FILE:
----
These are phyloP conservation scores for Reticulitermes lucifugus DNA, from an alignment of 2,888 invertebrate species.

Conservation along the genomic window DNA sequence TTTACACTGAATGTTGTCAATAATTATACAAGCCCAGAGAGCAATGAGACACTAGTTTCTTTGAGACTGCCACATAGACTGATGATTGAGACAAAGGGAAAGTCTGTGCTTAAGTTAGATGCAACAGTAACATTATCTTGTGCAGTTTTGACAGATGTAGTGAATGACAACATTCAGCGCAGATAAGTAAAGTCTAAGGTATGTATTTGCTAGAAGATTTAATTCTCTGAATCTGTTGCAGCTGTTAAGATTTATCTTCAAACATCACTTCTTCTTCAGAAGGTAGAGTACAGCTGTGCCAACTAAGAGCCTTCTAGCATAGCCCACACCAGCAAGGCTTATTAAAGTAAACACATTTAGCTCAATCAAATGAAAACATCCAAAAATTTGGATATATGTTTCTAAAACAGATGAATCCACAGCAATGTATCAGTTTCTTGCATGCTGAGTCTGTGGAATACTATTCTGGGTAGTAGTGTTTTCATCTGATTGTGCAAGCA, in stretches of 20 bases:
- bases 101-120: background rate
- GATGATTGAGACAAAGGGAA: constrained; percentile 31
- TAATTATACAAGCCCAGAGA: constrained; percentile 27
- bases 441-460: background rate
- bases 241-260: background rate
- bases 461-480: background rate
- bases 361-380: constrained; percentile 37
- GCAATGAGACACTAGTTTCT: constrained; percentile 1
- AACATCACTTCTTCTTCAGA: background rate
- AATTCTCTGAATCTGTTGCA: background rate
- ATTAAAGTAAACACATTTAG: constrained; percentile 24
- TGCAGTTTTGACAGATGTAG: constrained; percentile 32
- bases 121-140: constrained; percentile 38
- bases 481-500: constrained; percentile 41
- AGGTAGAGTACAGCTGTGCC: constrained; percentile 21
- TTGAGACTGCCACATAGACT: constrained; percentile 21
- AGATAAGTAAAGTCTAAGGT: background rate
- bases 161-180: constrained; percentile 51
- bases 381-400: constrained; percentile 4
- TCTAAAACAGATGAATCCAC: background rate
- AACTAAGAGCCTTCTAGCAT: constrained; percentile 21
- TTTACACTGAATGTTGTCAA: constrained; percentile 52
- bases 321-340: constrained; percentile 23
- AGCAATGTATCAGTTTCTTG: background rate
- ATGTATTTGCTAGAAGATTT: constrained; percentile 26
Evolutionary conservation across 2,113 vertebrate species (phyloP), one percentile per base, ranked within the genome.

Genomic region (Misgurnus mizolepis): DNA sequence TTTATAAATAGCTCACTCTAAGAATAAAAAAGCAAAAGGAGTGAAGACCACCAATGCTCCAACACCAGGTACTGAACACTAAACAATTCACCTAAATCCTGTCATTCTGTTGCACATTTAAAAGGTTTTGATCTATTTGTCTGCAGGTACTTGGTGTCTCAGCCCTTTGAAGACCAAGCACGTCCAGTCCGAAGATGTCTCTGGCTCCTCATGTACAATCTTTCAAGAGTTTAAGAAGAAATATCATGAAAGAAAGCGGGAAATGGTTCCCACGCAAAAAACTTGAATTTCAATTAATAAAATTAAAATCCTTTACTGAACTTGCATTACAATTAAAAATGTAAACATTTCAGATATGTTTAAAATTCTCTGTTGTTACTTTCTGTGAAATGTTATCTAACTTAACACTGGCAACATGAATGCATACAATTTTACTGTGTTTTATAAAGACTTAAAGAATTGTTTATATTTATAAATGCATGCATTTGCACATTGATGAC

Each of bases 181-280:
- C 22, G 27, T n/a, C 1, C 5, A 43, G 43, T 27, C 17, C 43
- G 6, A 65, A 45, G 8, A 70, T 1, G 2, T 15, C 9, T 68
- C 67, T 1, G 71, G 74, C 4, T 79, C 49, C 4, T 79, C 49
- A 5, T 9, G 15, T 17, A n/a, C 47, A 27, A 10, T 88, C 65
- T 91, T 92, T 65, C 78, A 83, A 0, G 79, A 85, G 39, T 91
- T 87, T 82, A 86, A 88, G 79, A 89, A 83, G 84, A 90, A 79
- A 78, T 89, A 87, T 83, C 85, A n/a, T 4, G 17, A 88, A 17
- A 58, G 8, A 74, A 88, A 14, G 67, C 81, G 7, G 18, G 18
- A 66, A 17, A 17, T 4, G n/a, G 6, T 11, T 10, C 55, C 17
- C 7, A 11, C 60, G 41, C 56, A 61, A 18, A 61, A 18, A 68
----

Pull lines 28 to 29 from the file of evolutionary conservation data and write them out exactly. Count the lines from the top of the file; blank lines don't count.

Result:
Evolutionary conservation across 2,113 vertebrate species (phyloP), one percentile per base, ranked within the genome.

Genomic region (Misgurnus mizolepis): DNA sequence TTTATAAATAGCTCACTCTAAGAATAAAAAAGCAAAAGGAGTGAAGACCACCAATGCTCCAACACCAGGTACTGAACACTAAACAATTCACCTAAATCCTGTCATTCTGTTGCACATTTAAAAGGTTTTGATCTATTTGTCTGCAGGTACTTGGTGTCTCAGCCCTTTGAAGACCAAGCACGTCCAGTCCGAAGATGTCTCTGGCTCCTCATGTACAATCTTTCAAGAGTTTAAGAAGAAATATCATGAAAGAAAGCGGGAAATGGTTCCCACGCAAAAAACTTGAATTTCAATTAATAAAATTAAAATCCTTTACTGAACTTGCATTACAATTAAAAATGTAAACATTTCAGATATGTTTAAAATTCTCTGTTGTTACTTTCTGTGAAATGTTATCTAACTTAACACTGGCAACATGAATGCATACAATTTTACTGTGTTTTATAAAGACTTAAAGAATTGTTTATATTTATAAATGCATGCATTTGCACATTGATGAC